Splash-down in Shady Side

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Missing Gayane and Arsen already

I had not been back in Shady Side for even an hour before I was using a tumble-dryer, an appliance I hadn’t seen for nearly three years. In Armenia, where I spent twenty-seven months serving with Peace Corps, a washing machine is a luxury. Clothes are always dried outside on a line. In winter, laundry freezes hard.

Rain threatened the day I arrived at Peggy’s house with a giant suitcase, much of it filled with dirty washing.

‘Do you have a clothes rack?’ I asked for I had spent the last few weeks in the UK, returning home from the Caucasus by the scenic route. There, using a tumble dryer is a crime punishable by Greta Thunberg. They have tumble dryers, but it is no longer considered appropriate to use them.

Guiltily I pushed my wet clothes into the maw of Peggy’s mighty machine. The guilt evaporated as the tumbler began. The hum of the hot air and the regular thump of damp cotton on steel drum was reassurance that I was finally home.

I stayed a couple of nights in Peggy’s spare room catching up with all the news—my own house is still rented. This is just as well as I have no job—yet.

On day three I ventured into Washington DC, driving for the first time in nearly three years. Peace Corps doesn’t permit its volunteers to drive cars anywhere in the world—the risk of accident is too high. I was pleased to find that steering a car is like riding a bike—until I got into the city. Bike routes are now everywhere—perhaps to atone for energy wasted in tumble-drying? In principle, I approve but in my own lane I got in more and more of a lather. How could I turn right without mowing down at least two scooters and a cyclist? I made it to my appointment highly agitated, but without life-threatening incident. An American miracle.

I was visiting a temp agency, hoping to pick up a little office work to keep me solvent. The charming, well-groomed woman behind the perfectly ordered desk was quite encouraging. It was all going well until she mentioned a Word and Power Point test. It turns out there are waaay more things a person can do in Microsoft Office than I ever realized—or know how to do. It had also been a mistake to go to the temp agency before I signed up for phone service. I drove nervously to a carrier’s kiosk. Could they fit me up with a new sim card? They could—as long as I could share the last four of my social, create a six-digit pin, and so on.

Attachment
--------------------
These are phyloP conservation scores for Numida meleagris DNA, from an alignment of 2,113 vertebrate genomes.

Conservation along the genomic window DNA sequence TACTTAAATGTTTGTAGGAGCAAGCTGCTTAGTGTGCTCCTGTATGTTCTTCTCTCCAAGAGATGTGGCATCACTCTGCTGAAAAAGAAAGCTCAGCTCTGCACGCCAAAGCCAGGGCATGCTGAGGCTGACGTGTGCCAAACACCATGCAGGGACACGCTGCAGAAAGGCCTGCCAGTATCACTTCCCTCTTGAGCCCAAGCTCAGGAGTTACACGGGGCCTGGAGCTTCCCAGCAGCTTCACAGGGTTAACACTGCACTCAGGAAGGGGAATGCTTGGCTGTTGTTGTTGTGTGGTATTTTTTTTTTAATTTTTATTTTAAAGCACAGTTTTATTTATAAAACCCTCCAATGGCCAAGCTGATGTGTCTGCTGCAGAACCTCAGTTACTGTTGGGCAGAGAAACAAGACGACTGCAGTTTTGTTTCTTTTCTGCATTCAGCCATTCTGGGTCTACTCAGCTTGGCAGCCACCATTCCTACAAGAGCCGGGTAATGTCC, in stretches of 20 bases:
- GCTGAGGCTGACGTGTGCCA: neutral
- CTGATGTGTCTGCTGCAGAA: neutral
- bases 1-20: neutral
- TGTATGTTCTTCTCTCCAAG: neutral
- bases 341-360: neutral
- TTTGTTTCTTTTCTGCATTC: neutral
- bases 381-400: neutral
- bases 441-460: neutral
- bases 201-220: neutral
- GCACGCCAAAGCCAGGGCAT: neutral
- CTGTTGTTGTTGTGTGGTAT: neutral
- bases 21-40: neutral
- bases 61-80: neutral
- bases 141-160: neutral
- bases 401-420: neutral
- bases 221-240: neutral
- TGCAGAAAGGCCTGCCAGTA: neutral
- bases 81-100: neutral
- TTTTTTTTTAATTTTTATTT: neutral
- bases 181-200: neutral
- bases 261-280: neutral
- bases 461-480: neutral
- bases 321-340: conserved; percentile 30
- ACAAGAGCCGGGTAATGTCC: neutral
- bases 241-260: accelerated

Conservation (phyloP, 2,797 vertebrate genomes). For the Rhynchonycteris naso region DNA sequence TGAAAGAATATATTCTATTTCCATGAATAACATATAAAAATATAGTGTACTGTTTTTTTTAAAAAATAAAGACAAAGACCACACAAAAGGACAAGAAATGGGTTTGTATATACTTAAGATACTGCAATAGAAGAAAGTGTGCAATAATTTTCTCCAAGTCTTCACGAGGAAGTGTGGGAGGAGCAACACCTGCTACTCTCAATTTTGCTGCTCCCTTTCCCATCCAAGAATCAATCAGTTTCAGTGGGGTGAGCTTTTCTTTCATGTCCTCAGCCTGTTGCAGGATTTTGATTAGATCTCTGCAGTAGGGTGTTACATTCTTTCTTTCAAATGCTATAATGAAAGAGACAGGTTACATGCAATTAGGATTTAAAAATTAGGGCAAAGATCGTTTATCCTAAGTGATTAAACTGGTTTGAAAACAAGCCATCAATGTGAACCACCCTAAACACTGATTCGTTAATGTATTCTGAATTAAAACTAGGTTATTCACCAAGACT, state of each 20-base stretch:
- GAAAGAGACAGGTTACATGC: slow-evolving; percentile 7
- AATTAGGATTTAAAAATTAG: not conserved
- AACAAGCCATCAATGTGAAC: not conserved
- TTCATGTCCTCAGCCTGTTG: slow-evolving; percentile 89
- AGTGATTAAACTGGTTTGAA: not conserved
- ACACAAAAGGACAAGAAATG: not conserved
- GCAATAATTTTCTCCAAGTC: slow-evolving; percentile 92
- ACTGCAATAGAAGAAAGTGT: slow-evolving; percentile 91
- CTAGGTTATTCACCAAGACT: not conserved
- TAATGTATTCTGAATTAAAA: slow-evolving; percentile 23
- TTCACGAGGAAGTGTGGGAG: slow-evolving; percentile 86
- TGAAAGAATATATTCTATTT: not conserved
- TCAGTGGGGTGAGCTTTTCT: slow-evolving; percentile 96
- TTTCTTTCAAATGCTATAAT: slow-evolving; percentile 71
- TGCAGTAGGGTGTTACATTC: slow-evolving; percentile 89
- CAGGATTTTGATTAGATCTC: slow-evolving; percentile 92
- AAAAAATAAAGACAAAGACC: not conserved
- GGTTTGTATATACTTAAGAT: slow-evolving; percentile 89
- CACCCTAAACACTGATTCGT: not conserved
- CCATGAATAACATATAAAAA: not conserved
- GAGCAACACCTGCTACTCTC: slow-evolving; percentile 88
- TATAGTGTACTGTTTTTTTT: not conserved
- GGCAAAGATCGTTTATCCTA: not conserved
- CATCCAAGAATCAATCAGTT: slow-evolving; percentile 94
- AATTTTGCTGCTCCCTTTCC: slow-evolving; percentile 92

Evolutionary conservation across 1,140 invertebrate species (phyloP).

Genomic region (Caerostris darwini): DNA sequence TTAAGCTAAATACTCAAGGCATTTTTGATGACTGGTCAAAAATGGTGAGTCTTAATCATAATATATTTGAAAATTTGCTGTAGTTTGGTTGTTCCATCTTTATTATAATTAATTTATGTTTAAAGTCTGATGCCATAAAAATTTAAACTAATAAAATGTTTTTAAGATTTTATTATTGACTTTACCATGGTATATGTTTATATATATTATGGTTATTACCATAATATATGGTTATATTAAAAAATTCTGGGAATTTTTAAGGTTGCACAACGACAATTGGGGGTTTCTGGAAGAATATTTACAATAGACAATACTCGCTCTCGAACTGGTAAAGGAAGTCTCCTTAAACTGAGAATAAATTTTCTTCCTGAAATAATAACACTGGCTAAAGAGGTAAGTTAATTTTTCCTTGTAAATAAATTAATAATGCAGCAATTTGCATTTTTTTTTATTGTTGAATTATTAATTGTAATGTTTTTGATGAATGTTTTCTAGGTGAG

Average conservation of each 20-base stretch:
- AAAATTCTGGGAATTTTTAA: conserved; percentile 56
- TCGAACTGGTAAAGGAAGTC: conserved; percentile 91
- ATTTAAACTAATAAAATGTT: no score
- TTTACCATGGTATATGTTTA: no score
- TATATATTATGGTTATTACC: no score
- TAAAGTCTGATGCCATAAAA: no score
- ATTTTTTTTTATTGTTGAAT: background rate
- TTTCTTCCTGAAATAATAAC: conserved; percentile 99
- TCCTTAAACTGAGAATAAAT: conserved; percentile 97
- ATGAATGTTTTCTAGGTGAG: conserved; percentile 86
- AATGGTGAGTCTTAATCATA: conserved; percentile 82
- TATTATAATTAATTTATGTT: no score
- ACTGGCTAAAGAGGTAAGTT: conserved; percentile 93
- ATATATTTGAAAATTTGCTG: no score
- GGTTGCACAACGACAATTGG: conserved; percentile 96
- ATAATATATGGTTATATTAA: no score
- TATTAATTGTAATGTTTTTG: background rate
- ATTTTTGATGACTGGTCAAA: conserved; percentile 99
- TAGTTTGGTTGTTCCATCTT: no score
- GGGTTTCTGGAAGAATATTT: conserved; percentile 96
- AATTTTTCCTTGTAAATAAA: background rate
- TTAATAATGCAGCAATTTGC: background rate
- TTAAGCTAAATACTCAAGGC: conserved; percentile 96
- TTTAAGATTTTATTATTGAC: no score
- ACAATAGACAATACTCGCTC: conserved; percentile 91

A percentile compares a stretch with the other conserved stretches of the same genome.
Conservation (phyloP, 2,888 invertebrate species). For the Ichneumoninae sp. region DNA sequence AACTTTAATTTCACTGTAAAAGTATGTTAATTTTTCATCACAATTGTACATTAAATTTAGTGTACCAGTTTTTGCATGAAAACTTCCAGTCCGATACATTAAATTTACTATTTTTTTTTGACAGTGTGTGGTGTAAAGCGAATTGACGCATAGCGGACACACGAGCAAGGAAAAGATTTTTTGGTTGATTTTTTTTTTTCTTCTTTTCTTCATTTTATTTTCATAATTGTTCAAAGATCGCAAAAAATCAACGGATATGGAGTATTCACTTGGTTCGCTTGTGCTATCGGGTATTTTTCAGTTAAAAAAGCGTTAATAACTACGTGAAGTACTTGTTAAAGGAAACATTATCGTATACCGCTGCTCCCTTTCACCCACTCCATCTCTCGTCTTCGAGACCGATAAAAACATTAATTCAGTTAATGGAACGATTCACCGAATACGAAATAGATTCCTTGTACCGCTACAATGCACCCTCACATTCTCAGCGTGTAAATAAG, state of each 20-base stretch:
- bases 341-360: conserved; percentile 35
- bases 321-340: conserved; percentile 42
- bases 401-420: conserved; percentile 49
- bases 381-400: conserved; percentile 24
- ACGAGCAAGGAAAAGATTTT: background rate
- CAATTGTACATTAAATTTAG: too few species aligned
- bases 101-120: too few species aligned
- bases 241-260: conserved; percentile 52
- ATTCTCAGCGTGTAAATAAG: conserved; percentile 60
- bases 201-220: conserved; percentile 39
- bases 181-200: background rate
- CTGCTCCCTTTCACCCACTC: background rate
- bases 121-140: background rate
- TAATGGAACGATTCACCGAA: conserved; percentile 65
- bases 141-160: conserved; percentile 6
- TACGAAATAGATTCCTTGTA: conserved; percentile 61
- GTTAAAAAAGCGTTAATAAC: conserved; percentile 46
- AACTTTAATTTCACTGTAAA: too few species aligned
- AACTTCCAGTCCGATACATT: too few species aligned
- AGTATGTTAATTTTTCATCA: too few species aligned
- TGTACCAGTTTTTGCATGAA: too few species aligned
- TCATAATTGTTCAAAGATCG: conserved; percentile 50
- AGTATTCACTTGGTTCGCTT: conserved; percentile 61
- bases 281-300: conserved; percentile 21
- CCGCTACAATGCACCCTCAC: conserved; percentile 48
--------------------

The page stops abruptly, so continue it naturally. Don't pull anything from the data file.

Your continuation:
‘I think I’ve forgotten how to live in America,’ I wailed to the two women in the shop. They laughed.

Off to the Doctor next. Peace Corps supplies its returned volunteers with a thick wodge of forms. These vouchers allow us to catch up with all sorts of procedures designed to sort out any health problems we may have experienced abroad—and to check we haven’t developed anything nasty and new. Doctors offices, naturally, dislike these forms, and don’t really know what to do with them.

‘Best if you pay yourself and claim it back,’ they say. It takes a lot of charm and patience to persuade them otherwise.

On Saturday morning, I had a 9am appointment for a mammogram. I sorted out my forms and doctor’s order (thank you Dr. Sheesley from Bay Community Health). I had a CD of images and last year’s report from an Armenian hospital. Lingering jet lag meant I had no trouble waking up early to drive to the appointment. I showered, and remembered not to use deodorant or lotion. I was on top of this. I made it to the clinic in good time, signed in and sat for half an hour waiting for my name to be called. I handed the forms to the woman at the front desk. She looked at them carefully.

‘I don’t think I can do anything with this.’

I began to explain, with just a hint of imploring.

‘I think it is the wrong form’ the receptionist said finally. ‘I don’t recognize anything here.’

‘But you deal with Peace Corps’ I said piteously. ‘It says so on their website.’

She handed me back the form, shaking her head. ‘Means nothing to me.’

That was probably because it was a form for a gastro-intestinal follow-up. Could I still have my mammogram if I promised to bring the right form back later? I could not.

I drove to meet friends in DC reflecting how much I missed Armenia—a country where there are very few forms, where rules are eminently bendable, and people like to say Yes—even when they should say No. It drove me mad when I was there, but some of it seems to have rubbed off on me. I began to wonder if I would ever manage in America again.

My DC friends treated me to a nice lunch to say welcome home. I had crab cakes and braised greens. Delicious. Seafood is not part of any menu in Armenia—the country is totally landlocked. Pot-likker isn’t a thing either. I hadn’t realized how much I missed it until I tasted it again.

Back in Peggy’s welcoming spare room I listened to the sound of cicadas in the crepe myrtles as I fell asleep. In the morning, there’d be a cup of drip coffee and a chat on her porch overlooking the Bay. Perhaps I could adapt after all.

A version of this article first appeared in Bay Weekly. Thanks to Sandra Olivetti Martin and the team for printing my stories from Armenia. Good luck for whatever is next you guys!

 

About Liz Barron

US Peace Corps Volunteer in Armenia. Permanent address in Washington DC. Deep roots in Northern Ireland and persistent Belfast accent. Blogger,cook, mother, grandma, Scrabble-player and enthusiastic world traveler.
This entry was posted in America, Armenia, Cross-cultural understanding, Odd One Out, Peace Corps. Bookmark the permalink.

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